Western greed already destroyed the Global South once through colonialism and it is doing so again through climate change.
Colonialism was an unmitigated tragedy for the colonised. At the beginning of British rule, the Indian share of the global economy was 23% (as large as all of Europe). When India gained independence 200 years later, that share had declined to just over 3%. Meanwhile, Britain’s share of the world economy had increased by five times.
India is just one of many countries in the Global South whose predicament as an impoverished nation is a result of decades or centuries of extractive, parasitic rule. It is a myth that wealthy nations have earnt their wealth and poor nations have failed to do so.
Rewind to around 500 years ago, before the colonial era, there was very little difference between poor and rich countries. Post colonialism, the difference blew out by a factor of around 40. This is no coincidence. Inequality of this scale, whether on an individual or state level, is almost always the result of oppression and exploitation.
Of course, Australia is another example. The Australian way of life is a proceed of crime and that crime was genocide. We continue to celebrate that genocide every year on 26 January. White Australia has grown rich by denying Indigenous land rights, stealing their resources and labelling that a fair go.
Unfortunately, we are still peddled sympathetic, even romanticised versions of colonialism in Australia. The current Education Minister, Alan Tudge, is intent on changing the curriculum to present a more positive, Westernised history.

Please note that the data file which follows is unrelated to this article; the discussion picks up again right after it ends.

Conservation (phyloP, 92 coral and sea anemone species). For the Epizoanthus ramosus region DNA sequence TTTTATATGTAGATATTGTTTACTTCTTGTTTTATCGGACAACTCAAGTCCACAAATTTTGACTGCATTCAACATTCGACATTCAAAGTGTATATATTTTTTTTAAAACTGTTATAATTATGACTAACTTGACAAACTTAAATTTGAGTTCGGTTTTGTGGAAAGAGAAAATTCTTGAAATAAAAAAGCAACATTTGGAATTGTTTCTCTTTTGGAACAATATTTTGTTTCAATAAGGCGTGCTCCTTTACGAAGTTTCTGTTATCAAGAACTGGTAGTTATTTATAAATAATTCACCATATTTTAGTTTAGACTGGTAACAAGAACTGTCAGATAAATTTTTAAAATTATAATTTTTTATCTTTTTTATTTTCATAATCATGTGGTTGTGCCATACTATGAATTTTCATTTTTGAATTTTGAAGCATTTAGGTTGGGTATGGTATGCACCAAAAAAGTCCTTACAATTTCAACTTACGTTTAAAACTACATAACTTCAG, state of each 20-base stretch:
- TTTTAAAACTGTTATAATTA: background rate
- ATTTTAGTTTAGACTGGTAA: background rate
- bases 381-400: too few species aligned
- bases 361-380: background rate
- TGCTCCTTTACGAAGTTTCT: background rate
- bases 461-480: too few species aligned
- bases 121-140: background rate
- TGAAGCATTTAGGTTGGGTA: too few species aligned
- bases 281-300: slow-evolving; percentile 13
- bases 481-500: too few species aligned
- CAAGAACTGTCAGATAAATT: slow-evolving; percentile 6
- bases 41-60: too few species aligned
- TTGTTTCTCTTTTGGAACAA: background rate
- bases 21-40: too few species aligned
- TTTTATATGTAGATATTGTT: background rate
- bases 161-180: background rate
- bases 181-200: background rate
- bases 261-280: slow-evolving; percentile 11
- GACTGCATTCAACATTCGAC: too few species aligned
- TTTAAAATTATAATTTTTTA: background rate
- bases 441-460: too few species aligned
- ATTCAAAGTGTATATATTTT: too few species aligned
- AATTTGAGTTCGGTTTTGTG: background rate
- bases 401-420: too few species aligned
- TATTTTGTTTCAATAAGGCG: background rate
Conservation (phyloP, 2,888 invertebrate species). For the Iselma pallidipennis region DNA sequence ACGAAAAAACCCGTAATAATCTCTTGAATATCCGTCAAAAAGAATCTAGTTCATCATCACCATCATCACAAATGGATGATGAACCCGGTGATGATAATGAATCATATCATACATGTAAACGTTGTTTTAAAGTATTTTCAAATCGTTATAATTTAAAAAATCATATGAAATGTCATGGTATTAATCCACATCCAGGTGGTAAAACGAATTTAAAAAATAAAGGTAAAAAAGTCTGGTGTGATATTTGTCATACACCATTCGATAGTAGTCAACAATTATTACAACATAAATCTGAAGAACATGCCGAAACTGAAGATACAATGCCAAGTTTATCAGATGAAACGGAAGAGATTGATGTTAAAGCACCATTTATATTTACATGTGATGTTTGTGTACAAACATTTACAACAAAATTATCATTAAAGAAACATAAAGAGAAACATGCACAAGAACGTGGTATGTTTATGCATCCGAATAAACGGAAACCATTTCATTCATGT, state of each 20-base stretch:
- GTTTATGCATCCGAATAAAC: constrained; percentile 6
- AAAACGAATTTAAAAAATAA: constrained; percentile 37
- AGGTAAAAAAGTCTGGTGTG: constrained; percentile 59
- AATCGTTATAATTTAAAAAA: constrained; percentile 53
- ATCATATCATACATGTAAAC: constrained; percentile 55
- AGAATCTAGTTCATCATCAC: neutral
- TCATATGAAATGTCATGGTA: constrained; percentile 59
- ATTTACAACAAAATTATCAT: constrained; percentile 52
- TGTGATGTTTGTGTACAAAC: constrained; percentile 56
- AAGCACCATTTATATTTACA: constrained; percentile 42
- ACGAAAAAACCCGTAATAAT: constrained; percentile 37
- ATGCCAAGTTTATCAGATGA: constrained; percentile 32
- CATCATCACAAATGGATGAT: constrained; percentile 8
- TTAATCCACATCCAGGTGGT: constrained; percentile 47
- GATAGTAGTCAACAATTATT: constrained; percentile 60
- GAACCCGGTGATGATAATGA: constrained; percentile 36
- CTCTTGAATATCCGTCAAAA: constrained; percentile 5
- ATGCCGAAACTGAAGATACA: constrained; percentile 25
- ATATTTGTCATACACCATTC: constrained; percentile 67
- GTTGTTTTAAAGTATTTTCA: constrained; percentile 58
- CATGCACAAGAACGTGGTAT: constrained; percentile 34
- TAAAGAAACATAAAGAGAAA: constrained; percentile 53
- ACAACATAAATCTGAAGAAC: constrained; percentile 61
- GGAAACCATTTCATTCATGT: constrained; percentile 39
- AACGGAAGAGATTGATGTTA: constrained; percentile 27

Where the injustice of colonialism is acknowledged, it's often accompanied with the provisos that the descendants of today’s colonisers should not be expected to atone for the sins of their forebears (never mind that the descendants of the colonised have to live with the consequences) or the qualification that the conduct of countries can only fairly be assessed by the standards of the time.
The victors write history and unfortunately that’s meant a true reckoning with the injustices of colonisation has not happened. In Australia, it means we still don’t have a treaty with First Nations People or a First Nations Voice to Parliament.
And tragically, before former colonisers have meaningfully atoned for colonisation, they have unleashed climate change on their former colonies and indigenous communities, kicking them down as they strive to lift themselves out of poverty.
Climate change is overwhelming the fault of rich countries and the burden of poor countries. A report by Jason Hickel published in The Lancet in September 2020 quantified national responsibility for damages caused by climate change using an approach based on the principle of equal per capita access to atmospheric commons.
The report concluded that the Global North, including the USA, Europe and Australia, are responsible for 92% of climate damage. The Global South, including China and India, account for 8% of climate damage.
As Hickel states:
'Just as rich countries have relied on the appropriation of labour and resources from the South to fuel their growth, so they have appropriated atmospheric commons, with devastating consequences for the colonized.'
And yet, 90% of climate change related deaths in the past five years occurred in the Global South.
The climate injustice is startling. Climate change is something rich countries are doing to poor countries.
Africa is, for instance, still recovering from being exploited and then carved up by Europeans. Africa accounts for just 2-3% of global carbon dioxide emissions. However, the continent will be battered by climate change.